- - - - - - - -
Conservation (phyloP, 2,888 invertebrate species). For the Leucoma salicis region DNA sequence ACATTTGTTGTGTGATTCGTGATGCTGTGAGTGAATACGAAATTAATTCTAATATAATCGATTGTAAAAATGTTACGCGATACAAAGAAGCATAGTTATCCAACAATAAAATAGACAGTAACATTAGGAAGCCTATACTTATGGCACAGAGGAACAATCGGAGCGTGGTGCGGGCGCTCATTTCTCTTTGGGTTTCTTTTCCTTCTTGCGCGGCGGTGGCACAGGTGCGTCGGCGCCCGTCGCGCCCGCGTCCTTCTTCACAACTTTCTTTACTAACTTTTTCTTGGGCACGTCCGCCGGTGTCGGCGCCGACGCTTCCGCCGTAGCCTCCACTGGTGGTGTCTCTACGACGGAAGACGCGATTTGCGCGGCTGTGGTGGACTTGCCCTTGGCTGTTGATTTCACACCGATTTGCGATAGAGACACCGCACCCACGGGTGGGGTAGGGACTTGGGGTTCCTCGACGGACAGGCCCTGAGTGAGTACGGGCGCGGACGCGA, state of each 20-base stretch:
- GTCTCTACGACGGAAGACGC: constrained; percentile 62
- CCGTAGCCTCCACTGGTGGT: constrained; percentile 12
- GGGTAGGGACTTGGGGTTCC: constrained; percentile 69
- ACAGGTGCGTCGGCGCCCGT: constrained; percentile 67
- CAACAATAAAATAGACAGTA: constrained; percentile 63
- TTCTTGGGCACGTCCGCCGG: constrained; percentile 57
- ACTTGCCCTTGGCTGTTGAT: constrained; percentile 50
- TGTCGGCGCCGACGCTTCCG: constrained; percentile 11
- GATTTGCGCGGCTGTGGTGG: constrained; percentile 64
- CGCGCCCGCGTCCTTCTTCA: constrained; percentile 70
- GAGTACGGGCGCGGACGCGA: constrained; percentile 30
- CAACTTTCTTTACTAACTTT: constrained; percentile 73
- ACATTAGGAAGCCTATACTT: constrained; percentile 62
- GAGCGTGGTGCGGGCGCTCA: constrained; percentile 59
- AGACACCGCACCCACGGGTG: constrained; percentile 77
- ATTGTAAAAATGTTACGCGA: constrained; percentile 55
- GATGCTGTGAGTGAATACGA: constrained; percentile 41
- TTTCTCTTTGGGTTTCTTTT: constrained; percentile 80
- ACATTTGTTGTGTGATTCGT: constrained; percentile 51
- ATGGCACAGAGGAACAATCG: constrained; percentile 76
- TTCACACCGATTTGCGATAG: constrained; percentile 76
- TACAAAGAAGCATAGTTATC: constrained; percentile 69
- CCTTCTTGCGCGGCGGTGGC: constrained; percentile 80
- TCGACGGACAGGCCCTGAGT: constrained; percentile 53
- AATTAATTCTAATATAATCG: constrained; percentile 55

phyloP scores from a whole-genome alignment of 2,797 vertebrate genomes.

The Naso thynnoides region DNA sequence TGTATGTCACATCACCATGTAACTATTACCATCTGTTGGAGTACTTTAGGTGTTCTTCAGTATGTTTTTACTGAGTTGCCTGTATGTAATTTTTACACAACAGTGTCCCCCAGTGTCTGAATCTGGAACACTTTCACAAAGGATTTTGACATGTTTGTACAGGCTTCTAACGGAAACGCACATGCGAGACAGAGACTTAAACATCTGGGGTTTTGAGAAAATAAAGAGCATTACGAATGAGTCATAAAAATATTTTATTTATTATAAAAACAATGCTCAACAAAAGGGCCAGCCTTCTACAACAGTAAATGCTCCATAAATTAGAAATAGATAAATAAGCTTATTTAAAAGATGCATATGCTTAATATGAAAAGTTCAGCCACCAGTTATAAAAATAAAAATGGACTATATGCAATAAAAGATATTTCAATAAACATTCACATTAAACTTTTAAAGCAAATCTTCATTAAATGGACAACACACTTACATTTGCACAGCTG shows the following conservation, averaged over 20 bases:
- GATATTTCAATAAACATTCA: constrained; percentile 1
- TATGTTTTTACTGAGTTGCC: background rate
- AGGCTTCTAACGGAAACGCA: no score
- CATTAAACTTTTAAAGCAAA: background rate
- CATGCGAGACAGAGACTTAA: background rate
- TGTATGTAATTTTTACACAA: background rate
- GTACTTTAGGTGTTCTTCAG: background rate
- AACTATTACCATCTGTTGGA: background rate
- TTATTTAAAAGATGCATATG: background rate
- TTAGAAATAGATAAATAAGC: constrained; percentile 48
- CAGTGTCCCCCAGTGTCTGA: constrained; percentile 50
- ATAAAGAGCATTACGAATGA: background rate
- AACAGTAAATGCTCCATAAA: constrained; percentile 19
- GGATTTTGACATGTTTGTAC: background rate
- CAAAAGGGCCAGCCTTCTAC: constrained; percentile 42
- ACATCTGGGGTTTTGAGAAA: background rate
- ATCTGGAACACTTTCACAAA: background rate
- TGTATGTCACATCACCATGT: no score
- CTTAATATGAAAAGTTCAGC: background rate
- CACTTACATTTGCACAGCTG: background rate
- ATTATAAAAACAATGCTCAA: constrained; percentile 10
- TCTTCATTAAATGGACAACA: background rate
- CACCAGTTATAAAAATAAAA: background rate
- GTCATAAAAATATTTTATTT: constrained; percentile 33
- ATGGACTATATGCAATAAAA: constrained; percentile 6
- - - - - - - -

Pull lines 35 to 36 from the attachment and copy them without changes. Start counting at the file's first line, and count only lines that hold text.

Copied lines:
- GTACTTTAGGTGTTCTTCAG: background rate
- AACTATTACCATCTGTTGGA: background rate